-MONTHLY FILM & TV REVIEW-
cast: Billy Bob Thornton, Seann William Scott, Susan Sarandon, Ethan Suplee, and Kyley Baldridge
director: Craig Gillespie
84 minutes (12) 2007
widescreen ratio 16:9
EIV DVD Region 2 retail
reviewed by Ian R. Faulkner
Now, I love a good comedy and, in general, I like Billy Bob Thornton. After all, he's an
Oscar winning actor who has delivered some damn fine movies, both serious and comedic, and
he's a nut (well, that is, if you believe all the gossip column hoopla). He also excels
at playing strange, on-the-fringe characters. I mean who can forget the silent and possibly
alien Ed Crane from The
Man Who Wasn't There or, better yet, the alcoholic, criminal misanthrope Willie from
Bad Santa (2003). So, put the two together and you'd have thought I'd have been as happy
as the proverbial pig-in-mud. Wrong. Mr Woodcock is dire.
It deals with John Farley (Seann William Scott), author of the successful self-help bestseller,
'Letting Go: Getting Past Your Past', who has returned home to visit his widowed mom, Beverly
(Susan Sarandon), in order to share the news he is to be honoured with his hometown's highest
accolade, the Corn Cob Key.
However, upon his arrival back in Nebraska John unfortunately discovers Beverly has news
of her own. It seems she has a new man in her life and, much to John's horror, he soon finds
out his mother's new beau is none other than his old nemesis, gym teacher and inspiration
for his bestseller, Jasper Woodcock (Thornton). To make matters worse, John quickly learns
Woodcock, unlike himself, has not changed one little bit in all this time. He is still the
sadistic, militaristic bully who seemingly delighted in humiliating, insulting and abusing
the sensitive and overweight 13-year-old John (played by Kyley Baldridge).
At first John tries to come to terms with Woodcock and his mom, but, as he is forced to
relive and face his past degradation anew, he rapidly thrusts aside his own positive philosophy
of letting go the past and enlists the help of his old friend and fellow Woodcock hater,
Nedderman (Ethan Suplee of My Name Is Earl fame), in order to prove the apple of his
mom's eye is not the man Beverley (and bizarrely and unbelievably the rest of the town) thinks
John and Nedderman follow Woodcock around, dig into the man's past, and even go so far as
to break into his house in an attempt to find anything to undermine Jasper's hold on Beverly.
Finally, in desperation, John challenges Woodcock to a corn eating contest at the local carnival,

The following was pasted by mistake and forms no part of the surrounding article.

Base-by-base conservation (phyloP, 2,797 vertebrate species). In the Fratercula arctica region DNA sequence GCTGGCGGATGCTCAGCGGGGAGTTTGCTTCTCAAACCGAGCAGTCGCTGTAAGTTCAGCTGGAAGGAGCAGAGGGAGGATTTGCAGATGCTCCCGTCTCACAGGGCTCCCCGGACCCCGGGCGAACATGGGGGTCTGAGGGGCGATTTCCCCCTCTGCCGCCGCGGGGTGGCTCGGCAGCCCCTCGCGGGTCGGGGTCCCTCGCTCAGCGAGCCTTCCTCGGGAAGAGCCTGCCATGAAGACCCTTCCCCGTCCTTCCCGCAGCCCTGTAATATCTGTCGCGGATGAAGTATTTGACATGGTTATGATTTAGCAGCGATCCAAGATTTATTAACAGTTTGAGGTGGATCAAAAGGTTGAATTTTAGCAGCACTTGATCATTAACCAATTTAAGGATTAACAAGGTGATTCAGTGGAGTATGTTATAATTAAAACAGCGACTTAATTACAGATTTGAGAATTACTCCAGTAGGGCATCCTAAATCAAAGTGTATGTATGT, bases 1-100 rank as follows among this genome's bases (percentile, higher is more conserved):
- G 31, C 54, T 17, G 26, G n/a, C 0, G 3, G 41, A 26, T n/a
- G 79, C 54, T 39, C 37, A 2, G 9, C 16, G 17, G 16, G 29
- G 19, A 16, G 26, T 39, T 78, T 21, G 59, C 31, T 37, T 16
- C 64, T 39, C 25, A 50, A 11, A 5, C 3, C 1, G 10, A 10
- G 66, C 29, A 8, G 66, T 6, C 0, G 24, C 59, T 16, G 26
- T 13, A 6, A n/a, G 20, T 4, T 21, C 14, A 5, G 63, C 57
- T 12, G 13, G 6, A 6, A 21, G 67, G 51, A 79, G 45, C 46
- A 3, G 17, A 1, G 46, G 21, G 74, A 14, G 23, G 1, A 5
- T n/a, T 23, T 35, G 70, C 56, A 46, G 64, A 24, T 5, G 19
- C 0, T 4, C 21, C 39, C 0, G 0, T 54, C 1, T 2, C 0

much to disgust of both Beverly and John's date, ex-high school crush Tracy (Melissa Sagemiller),
and then, when this fails, vents his spleen openly at the joint award ceremony (the town are
honouring Woodcock with the 'educator of the year' award as well as presenting John with the
Corn Cob Key), which ultimately leads us to the film's predicable showdown and overly clichéd
All very disappointing and, although Mr Woodcock does have a few chuckles hidden within
it, sadly not enough to pull it above a generous, in my opinion, four-out-of-ten score. The only
positive things I can say about Mr Woodcock is that it doesn't last too long and it does
contain Billy Bob Thornton and Susan Sarandon, even if the plot seriously wastes both their
considerable talents - Thornton especially appears to be coasting through the material, delivering
a lacklustre, one dimensional performance barely above a somnambulistic shuffle.
The main problem I found with Mr Woodcock is I didn't buy any of the characters and
their motivations and so didn't really give a stuff what happened to them. Jasper Woodcock
is an unredeemable dick (pun intended) and even a poor mid-film attempt to engender sympathy
by showing us his hateful and domineering, wheelchair bound father (played by Bill Macy) does
little to change things. The man is a dick. It's obvious. It's in your face from the get go,
so why are we expected to believe Farley and Nedderman are the only people over 13 who see
Woodcock for what he is? I mean, Beverly thinks he's charming, Tracy thinks he's a catch, the
town think he's the best thing since sliced bread and yet all we see on screen is a dick.
On top of all that, as if that's not enough, Farley's sidekick and co-conspirator, Nedderman,
is an idiot and Farley himself, supposedly a calm, self-assured, self-help guru, comes over
as nothing so much as a childish, Oedipal momma's boy who should grow up and follow his own
advice (though in truth this impression wasn't helped by the fact I struggled to not see Seann
William Scott as Stifler from American Pie). In fact, the only likable character was
Maggie (Amy Poehler), Farley's irreverent, alcoholic bitch of an agent, who it seemed also got
all the good lines.
In summary, rent it only if you're bored, as, whilst Mr Woodcock could have soared,
it does nothing more than fall flat on its face.